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eBook Tractate Berakhos & Tamid v. I: Commentary and Study Guide
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Publisher:  Varda Books
Original Publisher:  Torah Lishmah Institute
Published:  2009
Language:  English
Pages:   728


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About the Book -- Tractate Berakhos & Tamid v. I: Commentary and Study Guide

From the text

Parallels Between Tractates Berakhos and Tamid

It is instructional to note the many parallels which exist between Tractate Berakhos and Tractate Tamid. While the two tractates are in different Sedarim (orders of the Mishna), and deal with topics which at first blush appear to be so different, one could surmise that there are some parallels between the Tractates given the tannaitic view, תפלות כנגדתמידים תקנום,׳ " (The Amidos correspond to the t'midim offerings). As Berakhos is the tractate which deals with the Laws of Prayer, and Prayer corresponds to the service of the daily tamid offering, it would not be surprising if there were some parallels between the structure and concerns of the two tractates. Moreover, given the results of our analysis of the sequence of Tractate Berakhos, in which we showed that the underlying theme of this structure was to guide the Jewish people along the path which would assure the rebuilding of the Temple, it would make sense that Berakhos should mirror Tamid in a manner wherein the former would serve as a guide to recall what was [as recorded in Tamid and as an instructor to teach what should be done by Israel in order that the Temple be rebuilt, speedily in our days.

What follows is but a sketch of the parallelism. The reader is challenged to make a more substantial in-depth study. Following are some of the parallels:

1. The first Mishna in both tractates makes mention of Mishmaros. The G'mara in each tractate discusses the concept of Mishmaros in great detail. Tamid discusses how the Mishmaros were carried forth in the Temple; Berakhos discusses how, after the destruction, God recalls the Mishmaros each and every night, mourns for the Temple and waits for Israel to "make His Name great" through praise and prayer, so that He can send the Messiah and rebuild the Temple.

2. Tamid [47] states that someone who studies Torah at night בראש אשמורות (God "dwells before him"). This is comparable to Berakhos l-[4] which speaks of King David's arising and studying Torah from midnight on—and setting this down as an example for us all to follow.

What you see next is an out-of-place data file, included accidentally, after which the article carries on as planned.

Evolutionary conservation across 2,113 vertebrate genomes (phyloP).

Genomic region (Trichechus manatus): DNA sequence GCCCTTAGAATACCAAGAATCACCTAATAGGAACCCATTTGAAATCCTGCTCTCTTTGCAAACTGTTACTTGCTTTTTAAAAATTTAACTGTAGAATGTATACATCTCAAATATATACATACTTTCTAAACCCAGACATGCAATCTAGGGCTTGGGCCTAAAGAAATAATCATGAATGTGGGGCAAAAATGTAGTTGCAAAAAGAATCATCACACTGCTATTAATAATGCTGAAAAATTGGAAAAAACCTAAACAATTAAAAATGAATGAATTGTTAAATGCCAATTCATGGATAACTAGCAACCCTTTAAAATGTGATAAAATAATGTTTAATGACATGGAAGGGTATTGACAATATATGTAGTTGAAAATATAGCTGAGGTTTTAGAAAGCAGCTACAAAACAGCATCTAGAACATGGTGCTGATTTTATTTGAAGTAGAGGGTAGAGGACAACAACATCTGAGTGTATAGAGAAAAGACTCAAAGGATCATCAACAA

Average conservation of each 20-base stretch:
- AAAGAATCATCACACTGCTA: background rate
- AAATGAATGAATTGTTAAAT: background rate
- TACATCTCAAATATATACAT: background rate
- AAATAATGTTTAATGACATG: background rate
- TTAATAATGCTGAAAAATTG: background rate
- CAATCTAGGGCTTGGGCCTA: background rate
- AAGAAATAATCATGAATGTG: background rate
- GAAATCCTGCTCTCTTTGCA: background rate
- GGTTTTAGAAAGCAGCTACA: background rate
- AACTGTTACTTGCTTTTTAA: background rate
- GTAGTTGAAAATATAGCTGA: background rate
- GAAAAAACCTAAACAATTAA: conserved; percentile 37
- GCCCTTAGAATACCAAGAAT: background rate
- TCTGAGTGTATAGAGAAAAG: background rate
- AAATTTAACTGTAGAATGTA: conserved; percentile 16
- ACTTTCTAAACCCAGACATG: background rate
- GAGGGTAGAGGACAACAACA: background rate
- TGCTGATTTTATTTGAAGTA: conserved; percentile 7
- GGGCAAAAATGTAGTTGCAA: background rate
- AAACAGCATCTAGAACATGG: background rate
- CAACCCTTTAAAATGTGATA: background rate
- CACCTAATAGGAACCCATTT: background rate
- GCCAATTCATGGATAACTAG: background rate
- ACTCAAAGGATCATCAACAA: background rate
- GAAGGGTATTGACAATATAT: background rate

3. The second Mishna in Tamid speaks of a Kohen who became defiled through being a ba'al keri, who, although he had immersed, must leave the Temple because he is classified as a t'vul yom. The first Mishna in Berakhos speaks about the purification of said t'vul yom, when it asserts that the time when a t'vul yom becomes eligible to eat t'rumah coincides with the time when a person may recite the Evening Sh'ma.

4. Tamid (4:1), [37], point out that the tamid was placed in the north-south direction before it was slaughtered because of kauod haSh'khina. Berakhos I-[15b] records Abba Binyamin's statement that it is best to sleep in the north-south direction for this same reason. This reminds us that even with the destruction of the Temple, God's presence remains in the area of the Temple and, hence, the Temple Mount must be considered to be kodesh.

5. Tamid [18c] states that when the Kohanim met each other after encircling the Azarah, they greeted each other. Berakhos l-[27] states that when one encounters an individual he should greet him. This serves to underscore that since the Temple was destroyed because of unprecipitated animosity (sin'as chinam), the process can be reversed if Jews develop a true friendship one for the other.

6. Regarding sanctity, both tractates discuss where a person may place his t'fillin when he sleeps.

7. In both tractates a statement is found in the names of the members of K'hala Kadisha d'b'Y'rushalayim. [The only other statement made by this group is to be found in Betza 27a.] Tamid [12] speaks of the punctiliousness of this group with regard to סור מרע —in that they were very careful about sha'atnez observance. Berakhos l-[48] relates their concern to be סומך גאולה לתפלה at sunrise. The former served to prevent going into galus. The latter will serve as a means to the redemption.

8. Berakhos 14a cites Tamid 5:1 with regard to prayer in the Temple.

9. The end of Tractate Tamid contains sections which are recited at the end of the T'fillah each day. The last Mishna, [60], records השיר שהיו הלוים אומרים בבית המקדש . The last of the psalms recorded alludes to the Messianic Era. The last G'mara in Tamid (end of Chapter Four), lists the ma'amar תלמידי חכמים מרבים שלום . (In carrying through our theme, it is to be noted that this is the exact same ma 'amar which is at the end of Tractate Berakhos.) This alludes to the ability of the Rabbis to reverse the שנאת חנם which caused the destruction of the Second Temple and will allow for the construction of the Third Temple. יהי רצון מלפני אבינו שבשמים שיבנה בית . המקדש במהרה בימינו

(It is instructive that at the end of our prayers each day we recite the last Mishna and last G'mara in Tamid. Our T'fillos truly are structured so that (.ונשלמה פרים שפתינו



About the Book

Contents